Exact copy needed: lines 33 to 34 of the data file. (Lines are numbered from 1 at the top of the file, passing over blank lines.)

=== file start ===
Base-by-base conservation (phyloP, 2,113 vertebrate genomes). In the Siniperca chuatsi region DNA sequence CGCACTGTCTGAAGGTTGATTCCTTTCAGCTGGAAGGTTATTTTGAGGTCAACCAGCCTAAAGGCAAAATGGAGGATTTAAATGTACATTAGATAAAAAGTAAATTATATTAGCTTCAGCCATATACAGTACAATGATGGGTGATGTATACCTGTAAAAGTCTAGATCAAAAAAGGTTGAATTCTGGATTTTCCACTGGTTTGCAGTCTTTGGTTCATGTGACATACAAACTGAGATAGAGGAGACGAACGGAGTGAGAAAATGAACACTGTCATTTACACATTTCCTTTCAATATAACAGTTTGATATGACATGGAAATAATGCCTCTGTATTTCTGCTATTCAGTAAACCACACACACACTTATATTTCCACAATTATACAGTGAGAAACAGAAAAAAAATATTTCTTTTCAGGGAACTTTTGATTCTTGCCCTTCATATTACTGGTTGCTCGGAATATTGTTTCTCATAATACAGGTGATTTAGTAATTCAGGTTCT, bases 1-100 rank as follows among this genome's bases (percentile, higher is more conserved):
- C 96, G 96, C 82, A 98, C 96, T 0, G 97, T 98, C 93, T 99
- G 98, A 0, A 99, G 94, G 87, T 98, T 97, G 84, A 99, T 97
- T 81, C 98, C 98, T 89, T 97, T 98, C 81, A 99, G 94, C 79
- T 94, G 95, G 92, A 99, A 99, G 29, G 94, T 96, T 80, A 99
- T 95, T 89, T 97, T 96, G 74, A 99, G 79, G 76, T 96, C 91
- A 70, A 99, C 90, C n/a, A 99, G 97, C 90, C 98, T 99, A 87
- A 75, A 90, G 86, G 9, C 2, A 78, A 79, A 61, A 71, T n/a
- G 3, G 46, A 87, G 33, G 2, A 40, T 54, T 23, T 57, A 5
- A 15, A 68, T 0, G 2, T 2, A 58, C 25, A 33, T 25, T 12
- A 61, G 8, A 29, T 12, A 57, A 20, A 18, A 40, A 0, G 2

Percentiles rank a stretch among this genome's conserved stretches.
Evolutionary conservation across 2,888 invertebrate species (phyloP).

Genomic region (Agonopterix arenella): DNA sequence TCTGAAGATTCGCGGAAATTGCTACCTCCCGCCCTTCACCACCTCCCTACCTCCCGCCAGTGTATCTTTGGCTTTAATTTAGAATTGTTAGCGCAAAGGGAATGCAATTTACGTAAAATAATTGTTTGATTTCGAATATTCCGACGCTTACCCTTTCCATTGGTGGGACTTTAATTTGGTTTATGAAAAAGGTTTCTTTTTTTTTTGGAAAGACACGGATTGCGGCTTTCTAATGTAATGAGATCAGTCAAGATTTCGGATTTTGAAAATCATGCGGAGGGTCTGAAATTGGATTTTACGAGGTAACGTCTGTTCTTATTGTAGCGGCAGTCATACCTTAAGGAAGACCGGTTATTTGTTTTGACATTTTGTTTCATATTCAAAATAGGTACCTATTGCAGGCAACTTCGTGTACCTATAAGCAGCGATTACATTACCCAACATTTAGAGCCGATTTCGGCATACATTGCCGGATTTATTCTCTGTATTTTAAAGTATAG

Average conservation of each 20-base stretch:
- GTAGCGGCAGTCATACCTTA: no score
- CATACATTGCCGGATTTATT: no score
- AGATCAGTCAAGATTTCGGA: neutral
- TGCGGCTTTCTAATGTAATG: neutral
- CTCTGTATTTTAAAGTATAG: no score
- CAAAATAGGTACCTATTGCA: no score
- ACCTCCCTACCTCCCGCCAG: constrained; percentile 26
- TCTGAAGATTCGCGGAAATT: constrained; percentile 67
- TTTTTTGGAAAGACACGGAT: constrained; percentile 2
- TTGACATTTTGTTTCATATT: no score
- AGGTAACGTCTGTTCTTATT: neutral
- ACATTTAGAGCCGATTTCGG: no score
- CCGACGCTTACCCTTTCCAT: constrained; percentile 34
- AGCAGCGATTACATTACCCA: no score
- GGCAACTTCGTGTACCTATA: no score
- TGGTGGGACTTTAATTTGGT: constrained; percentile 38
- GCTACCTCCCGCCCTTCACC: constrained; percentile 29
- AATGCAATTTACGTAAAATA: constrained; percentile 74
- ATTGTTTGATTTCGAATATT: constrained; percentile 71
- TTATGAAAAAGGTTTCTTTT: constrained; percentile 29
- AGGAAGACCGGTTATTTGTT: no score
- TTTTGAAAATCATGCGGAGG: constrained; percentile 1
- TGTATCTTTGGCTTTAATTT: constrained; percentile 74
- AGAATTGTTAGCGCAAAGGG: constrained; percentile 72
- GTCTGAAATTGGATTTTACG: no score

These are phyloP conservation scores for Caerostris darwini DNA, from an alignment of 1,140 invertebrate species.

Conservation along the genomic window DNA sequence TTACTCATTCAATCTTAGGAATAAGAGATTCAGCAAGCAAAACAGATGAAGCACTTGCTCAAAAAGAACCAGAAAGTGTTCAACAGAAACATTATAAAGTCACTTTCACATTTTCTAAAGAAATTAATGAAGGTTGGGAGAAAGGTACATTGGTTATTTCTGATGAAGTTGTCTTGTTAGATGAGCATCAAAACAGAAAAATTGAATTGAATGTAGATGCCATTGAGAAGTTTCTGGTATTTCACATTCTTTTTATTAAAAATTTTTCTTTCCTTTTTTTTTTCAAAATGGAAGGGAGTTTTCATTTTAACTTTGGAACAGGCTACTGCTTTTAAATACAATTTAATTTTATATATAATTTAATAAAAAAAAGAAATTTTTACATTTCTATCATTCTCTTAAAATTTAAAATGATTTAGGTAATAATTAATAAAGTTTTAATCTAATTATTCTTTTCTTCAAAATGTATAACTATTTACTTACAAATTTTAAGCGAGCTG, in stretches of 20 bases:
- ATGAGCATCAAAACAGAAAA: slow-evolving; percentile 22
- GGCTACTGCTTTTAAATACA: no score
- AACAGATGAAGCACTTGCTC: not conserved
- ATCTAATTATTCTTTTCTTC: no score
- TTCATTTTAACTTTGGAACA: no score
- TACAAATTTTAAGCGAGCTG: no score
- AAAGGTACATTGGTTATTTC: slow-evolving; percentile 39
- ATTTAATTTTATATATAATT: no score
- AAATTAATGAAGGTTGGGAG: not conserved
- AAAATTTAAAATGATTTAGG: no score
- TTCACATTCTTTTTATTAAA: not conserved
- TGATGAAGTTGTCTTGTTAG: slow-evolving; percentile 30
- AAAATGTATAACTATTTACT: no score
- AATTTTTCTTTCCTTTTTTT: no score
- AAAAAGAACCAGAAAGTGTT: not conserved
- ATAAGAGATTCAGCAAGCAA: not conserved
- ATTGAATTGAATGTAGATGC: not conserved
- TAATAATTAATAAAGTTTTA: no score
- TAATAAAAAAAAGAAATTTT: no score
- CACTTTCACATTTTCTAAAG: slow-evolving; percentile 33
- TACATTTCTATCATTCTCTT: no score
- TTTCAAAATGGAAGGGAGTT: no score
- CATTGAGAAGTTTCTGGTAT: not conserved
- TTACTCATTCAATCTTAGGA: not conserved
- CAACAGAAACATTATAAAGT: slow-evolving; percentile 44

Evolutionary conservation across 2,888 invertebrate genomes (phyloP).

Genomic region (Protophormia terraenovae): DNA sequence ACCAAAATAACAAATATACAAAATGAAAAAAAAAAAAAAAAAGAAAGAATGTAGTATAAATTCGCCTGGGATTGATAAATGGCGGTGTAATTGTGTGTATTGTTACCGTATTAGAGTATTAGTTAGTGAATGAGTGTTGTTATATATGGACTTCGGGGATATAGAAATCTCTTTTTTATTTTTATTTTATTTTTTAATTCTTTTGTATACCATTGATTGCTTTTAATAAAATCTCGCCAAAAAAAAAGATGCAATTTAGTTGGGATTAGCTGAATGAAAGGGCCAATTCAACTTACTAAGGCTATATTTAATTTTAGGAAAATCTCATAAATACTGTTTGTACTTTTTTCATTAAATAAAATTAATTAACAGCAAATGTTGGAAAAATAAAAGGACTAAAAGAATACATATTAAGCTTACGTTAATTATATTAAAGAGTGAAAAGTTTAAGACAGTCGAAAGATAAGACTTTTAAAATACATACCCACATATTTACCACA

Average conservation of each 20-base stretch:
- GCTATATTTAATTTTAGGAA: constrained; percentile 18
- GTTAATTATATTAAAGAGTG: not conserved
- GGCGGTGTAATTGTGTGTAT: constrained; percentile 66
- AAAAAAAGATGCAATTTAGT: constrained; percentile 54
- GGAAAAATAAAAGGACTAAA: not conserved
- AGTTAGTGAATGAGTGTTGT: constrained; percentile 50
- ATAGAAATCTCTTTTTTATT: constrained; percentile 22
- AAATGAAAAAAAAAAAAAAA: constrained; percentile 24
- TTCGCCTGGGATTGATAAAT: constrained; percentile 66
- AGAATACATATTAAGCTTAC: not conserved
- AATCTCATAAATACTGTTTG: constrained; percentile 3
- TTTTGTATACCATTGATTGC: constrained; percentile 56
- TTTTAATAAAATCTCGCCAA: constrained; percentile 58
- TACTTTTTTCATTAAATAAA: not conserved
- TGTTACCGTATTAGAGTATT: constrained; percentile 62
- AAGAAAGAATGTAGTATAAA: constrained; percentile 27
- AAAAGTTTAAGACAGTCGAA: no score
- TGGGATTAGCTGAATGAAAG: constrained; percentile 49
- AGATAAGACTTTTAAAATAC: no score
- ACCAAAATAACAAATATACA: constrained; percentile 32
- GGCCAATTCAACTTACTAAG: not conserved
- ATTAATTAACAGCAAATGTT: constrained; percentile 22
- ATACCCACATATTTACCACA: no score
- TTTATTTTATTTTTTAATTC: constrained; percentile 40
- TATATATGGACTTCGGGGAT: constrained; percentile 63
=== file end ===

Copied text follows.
- AATGCAATTTACGTAAAATA: constrained; percentile 74
- ATTGTTTGATTTCGAATATT: constrained; percentile 71